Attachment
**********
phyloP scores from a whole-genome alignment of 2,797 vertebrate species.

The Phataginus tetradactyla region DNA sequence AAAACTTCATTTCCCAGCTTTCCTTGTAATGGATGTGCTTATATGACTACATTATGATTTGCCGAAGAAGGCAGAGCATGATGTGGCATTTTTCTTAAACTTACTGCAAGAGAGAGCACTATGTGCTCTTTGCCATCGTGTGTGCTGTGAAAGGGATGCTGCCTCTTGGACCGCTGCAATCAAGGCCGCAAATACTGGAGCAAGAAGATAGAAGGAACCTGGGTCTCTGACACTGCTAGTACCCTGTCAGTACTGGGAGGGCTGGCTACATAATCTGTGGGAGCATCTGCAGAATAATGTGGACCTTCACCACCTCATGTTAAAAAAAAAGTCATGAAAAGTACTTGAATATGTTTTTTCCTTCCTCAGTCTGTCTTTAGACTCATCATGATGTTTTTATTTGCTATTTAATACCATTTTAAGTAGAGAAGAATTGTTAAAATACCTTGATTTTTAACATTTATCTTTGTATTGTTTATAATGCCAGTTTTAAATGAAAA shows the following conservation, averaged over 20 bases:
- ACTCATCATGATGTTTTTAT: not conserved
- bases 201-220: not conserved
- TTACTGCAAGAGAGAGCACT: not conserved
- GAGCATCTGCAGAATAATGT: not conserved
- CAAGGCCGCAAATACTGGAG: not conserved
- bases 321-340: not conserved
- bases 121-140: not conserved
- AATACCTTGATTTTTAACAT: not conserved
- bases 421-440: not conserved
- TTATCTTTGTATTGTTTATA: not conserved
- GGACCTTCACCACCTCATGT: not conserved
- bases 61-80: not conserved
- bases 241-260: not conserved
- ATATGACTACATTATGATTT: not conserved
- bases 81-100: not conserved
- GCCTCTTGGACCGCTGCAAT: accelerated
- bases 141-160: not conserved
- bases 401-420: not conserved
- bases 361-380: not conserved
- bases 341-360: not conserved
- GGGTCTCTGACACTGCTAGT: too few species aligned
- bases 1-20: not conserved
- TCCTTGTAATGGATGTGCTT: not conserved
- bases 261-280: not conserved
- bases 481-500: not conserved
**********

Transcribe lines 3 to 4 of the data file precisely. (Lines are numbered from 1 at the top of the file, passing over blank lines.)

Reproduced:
- ACTCATCATGATGTTTTTAT: not conserved
- bases 201-220: not conserved